- Follow your muse(s) like they’re a famous performer, like Frank Sinatra, Elvis Presley, Mick Jagger, Janis Joplin, Aretha Franklin, Stevie Ray Vaughan, Beyonce, or Kanye West, or a movie star like Jimmy Stewart, Sir Lawrence Olivier, Meryl Streep, Tom Hanks, Dwight Johnson, Jerry Lewis, Casey Affleck, or Bruce Campbell.
- Care for your muse(s) like a favorite elderly pet who seems to be fading.
- Obey your muse(s) like you’re a child and they’re your parent(s).
- Nurture, protect, and teach your muse(s) like you’re their parent(s) and they’re your child, perhaps a two-year-old, or a sixteen-year-old. They could be both from moment to moment. Part of the fun is understanding which one they are.
- Interact with your muse(s) like they’ve been convicted of being a serial killer who escaped from prison and is standing in your bedroom.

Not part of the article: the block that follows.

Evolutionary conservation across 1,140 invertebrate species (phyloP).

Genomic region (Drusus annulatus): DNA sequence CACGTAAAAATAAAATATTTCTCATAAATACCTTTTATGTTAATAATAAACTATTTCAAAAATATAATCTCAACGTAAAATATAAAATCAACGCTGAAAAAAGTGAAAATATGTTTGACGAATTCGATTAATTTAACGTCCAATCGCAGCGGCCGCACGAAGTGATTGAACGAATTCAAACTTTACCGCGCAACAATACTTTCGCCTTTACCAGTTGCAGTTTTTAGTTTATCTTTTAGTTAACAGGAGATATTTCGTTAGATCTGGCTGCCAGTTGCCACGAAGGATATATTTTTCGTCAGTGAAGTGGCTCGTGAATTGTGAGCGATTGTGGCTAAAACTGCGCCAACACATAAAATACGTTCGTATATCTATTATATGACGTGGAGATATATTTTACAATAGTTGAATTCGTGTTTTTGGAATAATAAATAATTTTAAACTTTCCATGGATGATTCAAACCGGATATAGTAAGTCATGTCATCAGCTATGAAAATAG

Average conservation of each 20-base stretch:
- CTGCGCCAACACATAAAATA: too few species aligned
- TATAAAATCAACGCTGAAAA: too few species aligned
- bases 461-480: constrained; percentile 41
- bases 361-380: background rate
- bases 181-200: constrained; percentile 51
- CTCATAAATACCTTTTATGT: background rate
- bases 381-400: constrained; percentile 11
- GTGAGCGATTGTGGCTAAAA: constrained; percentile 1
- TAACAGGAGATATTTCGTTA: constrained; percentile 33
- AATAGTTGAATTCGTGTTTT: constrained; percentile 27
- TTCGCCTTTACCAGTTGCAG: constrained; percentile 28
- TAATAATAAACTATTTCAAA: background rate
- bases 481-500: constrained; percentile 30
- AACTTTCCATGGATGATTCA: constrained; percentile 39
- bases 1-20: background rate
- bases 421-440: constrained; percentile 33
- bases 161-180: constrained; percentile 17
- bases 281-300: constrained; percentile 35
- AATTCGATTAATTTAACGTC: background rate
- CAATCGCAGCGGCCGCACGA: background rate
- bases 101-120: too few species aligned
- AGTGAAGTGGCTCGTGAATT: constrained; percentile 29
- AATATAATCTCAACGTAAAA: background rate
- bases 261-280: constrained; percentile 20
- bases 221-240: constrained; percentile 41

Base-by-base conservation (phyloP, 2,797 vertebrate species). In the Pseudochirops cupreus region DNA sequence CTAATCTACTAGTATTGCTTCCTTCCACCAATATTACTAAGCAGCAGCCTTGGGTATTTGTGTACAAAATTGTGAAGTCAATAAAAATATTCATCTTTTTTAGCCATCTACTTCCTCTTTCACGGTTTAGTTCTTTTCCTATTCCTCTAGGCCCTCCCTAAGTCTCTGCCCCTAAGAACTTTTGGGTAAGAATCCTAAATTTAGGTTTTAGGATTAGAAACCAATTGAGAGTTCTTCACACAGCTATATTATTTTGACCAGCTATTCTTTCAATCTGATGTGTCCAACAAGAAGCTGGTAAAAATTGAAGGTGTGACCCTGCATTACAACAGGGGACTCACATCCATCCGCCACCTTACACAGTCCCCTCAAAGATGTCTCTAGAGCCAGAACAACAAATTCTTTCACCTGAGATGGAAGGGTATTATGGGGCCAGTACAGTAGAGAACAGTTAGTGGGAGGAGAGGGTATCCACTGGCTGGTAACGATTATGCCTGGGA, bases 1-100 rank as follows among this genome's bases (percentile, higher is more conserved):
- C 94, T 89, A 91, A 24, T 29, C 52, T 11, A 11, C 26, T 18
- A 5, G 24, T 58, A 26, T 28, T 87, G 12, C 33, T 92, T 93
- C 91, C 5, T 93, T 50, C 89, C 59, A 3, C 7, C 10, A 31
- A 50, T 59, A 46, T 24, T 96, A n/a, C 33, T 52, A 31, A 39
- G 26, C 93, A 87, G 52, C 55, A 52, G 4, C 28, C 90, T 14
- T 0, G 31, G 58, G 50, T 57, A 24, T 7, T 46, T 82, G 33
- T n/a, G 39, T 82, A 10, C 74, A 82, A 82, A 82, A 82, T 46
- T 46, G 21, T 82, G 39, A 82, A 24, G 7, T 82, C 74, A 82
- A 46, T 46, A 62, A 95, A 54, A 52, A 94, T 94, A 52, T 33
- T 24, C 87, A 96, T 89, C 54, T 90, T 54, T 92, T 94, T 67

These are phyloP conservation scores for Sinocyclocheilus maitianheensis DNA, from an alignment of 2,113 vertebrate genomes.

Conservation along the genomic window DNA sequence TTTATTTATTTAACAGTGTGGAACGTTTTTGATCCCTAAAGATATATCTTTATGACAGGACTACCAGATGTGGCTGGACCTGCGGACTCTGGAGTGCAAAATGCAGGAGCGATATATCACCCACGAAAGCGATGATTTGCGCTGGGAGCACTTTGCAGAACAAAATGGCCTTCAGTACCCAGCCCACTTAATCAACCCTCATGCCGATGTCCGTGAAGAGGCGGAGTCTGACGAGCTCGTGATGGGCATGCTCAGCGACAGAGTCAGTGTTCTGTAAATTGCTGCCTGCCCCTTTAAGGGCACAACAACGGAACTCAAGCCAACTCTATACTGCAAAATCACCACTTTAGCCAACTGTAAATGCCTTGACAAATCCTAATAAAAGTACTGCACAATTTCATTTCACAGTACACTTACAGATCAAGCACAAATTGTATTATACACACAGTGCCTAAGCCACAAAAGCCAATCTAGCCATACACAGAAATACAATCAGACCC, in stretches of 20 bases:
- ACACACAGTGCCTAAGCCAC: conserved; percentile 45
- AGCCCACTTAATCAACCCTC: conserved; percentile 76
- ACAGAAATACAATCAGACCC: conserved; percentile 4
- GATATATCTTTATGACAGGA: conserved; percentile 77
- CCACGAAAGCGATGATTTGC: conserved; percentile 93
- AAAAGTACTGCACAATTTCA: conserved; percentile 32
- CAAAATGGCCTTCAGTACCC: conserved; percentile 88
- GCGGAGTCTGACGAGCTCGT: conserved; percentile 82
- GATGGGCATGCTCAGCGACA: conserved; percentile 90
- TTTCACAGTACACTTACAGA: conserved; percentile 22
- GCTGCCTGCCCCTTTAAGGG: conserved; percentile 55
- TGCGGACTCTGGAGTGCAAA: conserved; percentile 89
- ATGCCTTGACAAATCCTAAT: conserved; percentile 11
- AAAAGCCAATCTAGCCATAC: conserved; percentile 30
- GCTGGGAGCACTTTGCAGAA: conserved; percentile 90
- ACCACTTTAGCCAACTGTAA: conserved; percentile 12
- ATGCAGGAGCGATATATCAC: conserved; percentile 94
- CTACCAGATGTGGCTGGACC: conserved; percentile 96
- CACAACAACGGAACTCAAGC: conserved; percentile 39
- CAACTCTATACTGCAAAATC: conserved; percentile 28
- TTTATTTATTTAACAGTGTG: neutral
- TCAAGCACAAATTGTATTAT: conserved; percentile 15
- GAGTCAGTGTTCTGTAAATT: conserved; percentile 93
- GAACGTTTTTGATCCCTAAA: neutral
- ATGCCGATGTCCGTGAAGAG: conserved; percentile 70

- React to your muse(s) like they’re the monsters under your bed. You’re not sure if they’re real, but you keep hearing noises, and it’s really, really dark.
- Embrace your muse(s) like a bolt of lightning during a thunderstorm. It can be painful and illuminating, but rewarding, if you survive.
- Finally, have fun with your muse(s). Pretend that you’re all celebrating graduating high-school and becoming an adult by getting drunk.
Employing these simple strategies have rewarded me with the same sort of wonderful relationship that I have with a stranger that I bump into at a parade. With a little observation and effort, you can have the same kind of relationship.